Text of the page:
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Roeland Loof

Online giant eBay has recently updated its iPhone app, rolling all the buying and selling functionality into one app, and adding a barcode scanner. 

I interviewed Senior Manager of eBay Mobile Europe Roeland Loof about eBay's approach to mobile commerce, and the opportunity presented by the iPad and other tablets... 

How important is mobile commerce for eBay? 

Very. Mobile commerce growth rates are phenomenal and eBay is part of that as a leading platform.

Mobile will give rise to opportunities in online retail that we have not been able to benefit from before, like using the phone’s camera to see how clothes look on you before you purchase. What we learn in mobile, we bring across the rest of our business.

I’ve seen some impressive mobile sales figures for eBay – how many mobile sales has eBay Europe had this year? 

We’ve definitely seen the growth of our m-commerce offering in the last year, especially in the UK where up to 340,000 visits are made to eBay.co.uk via a mobile app every day.

Interestingly, Brits are more like to shop through an eBay app than anywhere else in Europe, with one purchase being made every two seconds on a daily basis via eBay’s mobile applications.

In terms of actual sales figures, it’s not something we’re able to disclose, however we can share that purchases via mobile this year are growing by nearly 400% year on year and the average sales price is $50, with Fashion and technology being our two most popular categories.

How many users are actually listing items via mobile? 

Again we cannot give out exact numbers, but we are seeing an average of 36,000 downloads of the eBay app each week in the UK alone.

Is the iPhone the most significant mobile platform for eBay ? Are you seeing greater engagement via Apple devices? 

Yes, not surprisingly, iPhone is the largest platform for us. We are seeing very solid engagement across all mobile platforms; the Apple platform is no exception.

You launched an iPad app very soon after the device was launched – what patterns of usage are you seeing and how important will the iPad become? 

Tablets represent a new category, which we think will be large. They are truly portable (to a greater extent than most laptops) and tablets are bringing the mobile phone user experience to a larger screen.

In particular, the iPhone platform has brought many innovations in user experience, which have taught developers how consumers actually want to interact with information/entertainment. Tablets also enable users to consume traditional web content in an enjoyable way.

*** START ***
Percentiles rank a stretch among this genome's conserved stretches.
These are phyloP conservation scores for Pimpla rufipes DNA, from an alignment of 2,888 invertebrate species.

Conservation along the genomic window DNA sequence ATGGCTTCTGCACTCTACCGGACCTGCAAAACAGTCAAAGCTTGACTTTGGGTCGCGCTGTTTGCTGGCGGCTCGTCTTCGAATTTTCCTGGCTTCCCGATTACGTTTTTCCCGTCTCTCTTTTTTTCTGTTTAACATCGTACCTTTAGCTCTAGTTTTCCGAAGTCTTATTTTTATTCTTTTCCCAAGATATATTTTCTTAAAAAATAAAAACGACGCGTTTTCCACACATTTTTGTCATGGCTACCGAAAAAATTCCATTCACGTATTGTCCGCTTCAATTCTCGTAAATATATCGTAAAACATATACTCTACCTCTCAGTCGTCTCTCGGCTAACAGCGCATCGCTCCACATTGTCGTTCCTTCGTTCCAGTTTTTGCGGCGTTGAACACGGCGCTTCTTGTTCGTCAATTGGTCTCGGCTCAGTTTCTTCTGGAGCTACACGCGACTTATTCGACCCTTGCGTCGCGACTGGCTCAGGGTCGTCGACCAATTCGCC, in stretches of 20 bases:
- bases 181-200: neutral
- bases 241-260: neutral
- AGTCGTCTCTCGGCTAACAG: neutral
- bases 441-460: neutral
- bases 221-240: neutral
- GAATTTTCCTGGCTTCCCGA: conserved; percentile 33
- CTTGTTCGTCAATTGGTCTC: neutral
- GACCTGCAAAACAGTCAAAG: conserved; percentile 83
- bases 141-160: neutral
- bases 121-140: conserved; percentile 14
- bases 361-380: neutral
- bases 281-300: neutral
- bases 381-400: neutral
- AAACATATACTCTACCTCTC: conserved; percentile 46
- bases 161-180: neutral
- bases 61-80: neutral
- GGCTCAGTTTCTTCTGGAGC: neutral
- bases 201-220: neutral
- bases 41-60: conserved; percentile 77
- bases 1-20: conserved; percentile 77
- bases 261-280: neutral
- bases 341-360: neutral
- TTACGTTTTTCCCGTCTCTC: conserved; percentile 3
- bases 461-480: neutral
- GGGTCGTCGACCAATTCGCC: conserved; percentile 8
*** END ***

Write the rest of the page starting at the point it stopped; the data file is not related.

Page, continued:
Today the iPad is the category leader, but the introduction of different tablets will further grow the market and stimulate innovation. Both consumer and enterprise users are benefiting from this. They will offer choice in both price point and functionality.

At eBay, we want to enable consumers to buy where and how they want; tablets will be part of that.

One of the biggest obstacles for mobile purchases in checkout – how has eBay approached this issue? 

We are leveraging the strength of PayPal as our checkout method. PayPal delivers a safe and secure experience for consumers, in the same way it does on a desktop computer.

How do you see mobile commerce developing over the next 12 months? Have we reached (or are we close to) a tipping point for mobile commerce?

I believe that in 2010, Mobile commerce went from proof of concept to mainstream. For 2011 I would not be surprised if the overall m-retail market in the UK reached over 10% of all online retail.

How important are features like barcode scanners for mobile commerce? 

The Barcode scanner from RedLaser is one of the features that really takes advantage of the additional functionality a phone offers.

Features like RedLaser, using the camera for augmented reality applications or utilising location data to make shopping results more relevant make it possible for mobile retail to deliver a better customer experience than through a desktop computer.

This will increase in popularity in the next year.

Graham Charlton

Published 30 November, 2010 by Graham Charlton

Graham Charlton is the former Editor-in-Chief at Econsultancy. Follow him on Twitter or connect via Linkedin or Google+

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